A dissolution can be achieved in various fashions, including voluntarily, involuntarily, and by means of court order.However, because of the unique complications involved in applying subsection 88(1) to involuntary or court order dissolutions, this paper will generally assume that the subsidiary is being wound up under the voluntary dissolution provisions of the provides for voluntary dissolution in three sets of circumstances.
One of the most significant forms of corporate reorganization safeguarded by these rollovers is the "winding-up" or liquidation of a subsidiary corporation into its parent company.
Since the parent typically transfers property to the baby upon its creation, the parent would generally expect that upon its dissolution the subsidiary would be allowed to transfer its remaining property back to the parent without significant tax implications.
Regardless of the exact route taken by a corporation to achieve voluntary dissolution, once the prescribed procedure has been completed, including the filing of articles of dissolution with the Director, the Director is obligated to send to it a certificate of dissolution.
The following analysis of the tax implications of subsection 88(1) is organized into seven parts: eligibility for rollover, general rules, shares of the subsidiary, property of the subsidiary, liabilities of the subsidiary, losses of the subsidiary, and minority shareholders.
Subsection 88(1) of the governs such a situation, permitting the winding-up of a subsidiary into its parent corporation company on a tax-free rollover basis, if certain pre-requisite conditions are satisfied.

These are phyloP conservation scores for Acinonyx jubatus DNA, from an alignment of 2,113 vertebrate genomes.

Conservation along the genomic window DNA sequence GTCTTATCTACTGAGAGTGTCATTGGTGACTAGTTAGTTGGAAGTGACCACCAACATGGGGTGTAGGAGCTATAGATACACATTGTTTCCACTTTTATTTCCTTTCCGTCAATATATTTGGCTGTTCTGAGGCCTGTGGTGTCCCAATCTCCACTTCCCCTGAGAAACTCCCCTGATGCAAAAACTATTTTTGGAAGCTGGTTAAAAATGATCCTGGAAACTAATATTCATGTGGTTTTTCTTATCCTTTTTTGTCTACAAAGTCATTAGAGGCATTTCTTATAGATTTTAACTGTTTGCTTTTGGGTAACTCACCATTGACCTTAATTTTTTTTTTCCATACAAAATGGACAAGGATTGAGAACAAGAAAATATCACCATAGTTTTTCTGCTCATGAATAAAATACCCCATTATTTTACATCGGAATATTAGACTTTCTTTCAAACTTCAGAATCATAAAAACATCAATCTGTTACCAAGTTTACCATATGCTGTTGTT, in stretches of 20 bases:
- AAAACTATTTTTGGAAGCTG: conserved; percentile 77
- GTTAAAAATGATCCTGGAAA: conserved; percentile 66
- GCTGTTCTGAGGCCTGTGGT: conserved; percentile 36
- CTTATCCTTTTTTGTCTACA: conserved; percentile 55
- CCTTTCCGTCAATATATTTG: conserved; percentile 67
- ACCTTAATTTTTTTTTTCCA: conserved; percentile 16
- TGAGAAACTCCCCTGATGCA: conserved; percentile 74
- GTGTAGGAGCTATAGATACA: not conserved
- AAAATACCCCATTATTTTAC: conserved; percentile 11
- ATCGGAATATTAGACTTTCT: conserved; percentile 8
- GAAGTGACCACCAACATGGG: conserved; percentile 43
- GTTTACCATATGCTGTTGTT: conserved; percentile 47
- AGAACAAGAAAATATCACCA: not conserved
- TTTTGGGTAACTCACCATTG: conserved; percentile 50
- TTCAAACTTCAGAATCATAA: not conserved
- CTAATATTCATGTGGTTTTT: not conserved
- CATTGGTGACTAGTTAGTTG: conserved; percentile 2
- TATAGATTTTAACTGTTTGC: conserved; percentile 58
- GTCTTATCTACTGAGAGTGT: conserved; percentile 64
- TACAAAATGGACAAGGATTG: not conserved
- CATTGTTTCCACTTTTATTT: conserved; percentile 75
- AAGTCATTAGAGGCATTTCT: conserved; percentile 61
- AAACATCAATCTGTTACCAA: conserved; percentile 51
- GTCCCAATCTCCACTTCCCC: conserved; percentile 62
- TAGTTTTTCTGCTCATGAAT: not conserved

The intent of this report is two-fold: The paper is divided into six sections, including this introduction.Yet, regardless of differences in motivation and mechanics, corporate reorganizations are almost always characterized by a transfer of property between taxpayers, a transfer which is generally caught by the deemed disposition rule of the This principle holds that where a taxpayer disposes of property to a person with whom he or she does not deal at arm's length, the taxpayer is deemed to have received proceeds of disposition equal to the fair market value of the property.Therefore, the application of the deemed disposition rule to a reorganization of business affairs has the potential to generate taxable gains.However, it is common for the final certificate of dissolution to not be obtained until after the subsidiary's business has effectively been terminated.To resolve this potential uncertainty, Revenue Canada issued a statement indicating that it considers a corporation to be wound up for the purpose of subsection 88(1) without the completion of the formal dissolution of the corporation, so long as there is "substantial evidence that it will be dissolved within a short period of time." Revenue Canada will also accept that subsection 88(1) applies where a corporation is not dissolved in a particular year because of the existence of outstanding litigation, provided that four conditions are met.Based on this interpretation of the timing issue, however, it is conceivable that a parent corporation could own 90 percent of a subsidiary's shares immediately prior to the commencement of the winding-up, and then reduce its level of ownership below 90%, without disqualifying itself from the application of subsection 88(1).